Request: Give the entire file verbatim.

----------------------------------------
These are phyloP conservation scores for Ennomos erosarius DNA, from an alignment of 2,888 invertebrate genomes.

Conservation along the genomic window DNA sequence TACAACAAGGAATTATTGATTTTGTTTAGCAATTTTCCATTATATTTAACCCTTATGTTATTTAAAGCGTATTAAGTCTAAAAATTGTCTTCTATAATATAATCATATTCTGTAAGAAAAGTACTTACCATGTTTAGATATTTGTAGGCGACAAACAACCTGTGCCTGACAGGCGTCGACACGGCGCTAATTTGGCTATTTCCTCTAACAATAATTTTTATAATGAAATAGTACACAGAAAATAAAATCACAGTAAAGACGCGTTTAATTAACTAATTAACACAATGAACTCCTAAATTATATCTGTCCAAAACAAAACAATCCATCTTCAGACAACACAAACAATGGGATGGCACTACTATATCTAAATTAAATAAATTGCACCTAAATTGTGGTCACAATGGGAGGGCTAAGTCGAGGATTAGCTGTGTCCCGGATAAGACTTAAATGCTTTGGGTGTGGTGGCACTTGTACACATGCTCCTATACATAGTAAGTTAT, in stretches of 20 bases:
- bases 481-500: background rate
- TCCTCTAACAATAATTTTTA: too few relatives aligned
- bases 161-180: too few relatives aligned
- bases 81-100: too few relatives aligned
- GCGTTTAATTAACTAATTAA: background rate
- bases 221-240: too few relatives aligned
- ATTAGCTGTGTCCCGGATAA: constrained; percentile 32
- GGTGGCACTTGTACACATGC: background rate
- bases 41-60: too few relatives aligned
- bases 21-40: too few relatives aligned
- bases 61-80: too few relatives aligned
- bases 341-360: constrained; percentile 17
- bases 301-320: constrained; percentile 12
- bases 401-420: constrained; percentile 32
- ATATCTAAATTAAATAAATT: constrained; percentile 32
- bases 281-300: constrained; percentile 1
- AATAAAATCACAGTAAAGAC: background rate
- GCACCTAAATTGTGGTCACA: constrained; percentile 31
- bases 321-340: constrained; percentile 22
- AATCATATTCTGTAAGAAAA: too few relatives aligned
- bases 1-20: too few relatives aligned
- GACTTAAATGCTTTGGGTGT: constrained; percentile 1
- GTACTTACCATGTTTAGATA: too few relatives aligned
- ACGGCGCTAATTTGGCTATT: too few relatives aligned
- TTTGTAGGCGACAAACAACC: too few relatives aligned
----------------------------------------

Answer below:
These are phyloP conservation scores for Ennomos erosarius DNA, from an alignment of 2,888 invertebrate genomes.

Conservation along the genomic window DNA sequence TACAACAAGGAATTATTGATTTTGTTTAGCAATTTTCCATTATATTTAACCCTTATGTTATTTAAAGCGTATTAAGTCTAAAAATTGTCTTCTATAATATAATCATATTCTGTAAGAAAAGTACTTACCATGTTTAGATATTTGTAGGCGACAAACAACCTGTGCCTGACAGGCGTCGACACGGCGCTAATTTGGCTATTTCCTCTAACAATAATTTTTATAATGAAATAGTACACAGAAAATAAAATCACAGTAAAGACGCGTTTAATTAACTAATTAACACAATGAACTCCTAAATTATATCTGTCCAAAACAAAACAATCCATCTTCAGACAACACAAACAATGGGATGGCACTACTATATCTAAATTAAATAAATTGCACCTAAATTGTGGTCACAATGGGAGGGCTAAGTCGAGGATTAGCTGTGTCCCGGATAAGACTTAAATGCTTTGGGTGTGGTGGCACTTGTACACATGCTCCTATACATAGTAAGTTAT, in stretches of 20 bases:
- bases 481-500: background rate
- TCCTCTAACAATAATTTTTA: too few relatives aligned
- bases 161-180: too few relatives aligned
- bases 81-100: too few relatives aligned
- GCGTTTAATTAACTAATTAA: background rate
- bases 221-240: too few relatives aligned
- ATTAGCTGTGTCCCGGATAA: constrained; percentile 32
- GGTGGCACTTGTACACATGC: background rate
- bases 41-60: too few relatives aligned
- bases 21-40: too few relatives aligned
- bases 61-80: too few relatives aligned
- bases 341-360: constrained; percentile 17
- bases 301-320: constrained; percentile 12
- bases 401-420: constrained; percentile 32
- ATATCTAAATTAAATAAATT: constrained; percentile 32
- bases 281-300: constrained; percentile 1
- AATAAAATCACAGTAAAGAC: background rate
- GCACCTAAATTGTGGTCACA: constrained; percentile 31
- bases 321-340: constrained; percentile 22
- AATCATATTCTGTAAGAAAA: too few relatives aligned
- bases 1-20: too few relatives aligned
- GACTTAAATGCTTTGGGTGT: constrained; percentile 1
- GTACTTACCATGTTTAGATA: too few relatives aligned
- ACGGCGCTAATTTGGCTATT: too few relatives aligned
- TTTGTAGGCGACAAACAACC: too few relatives aligned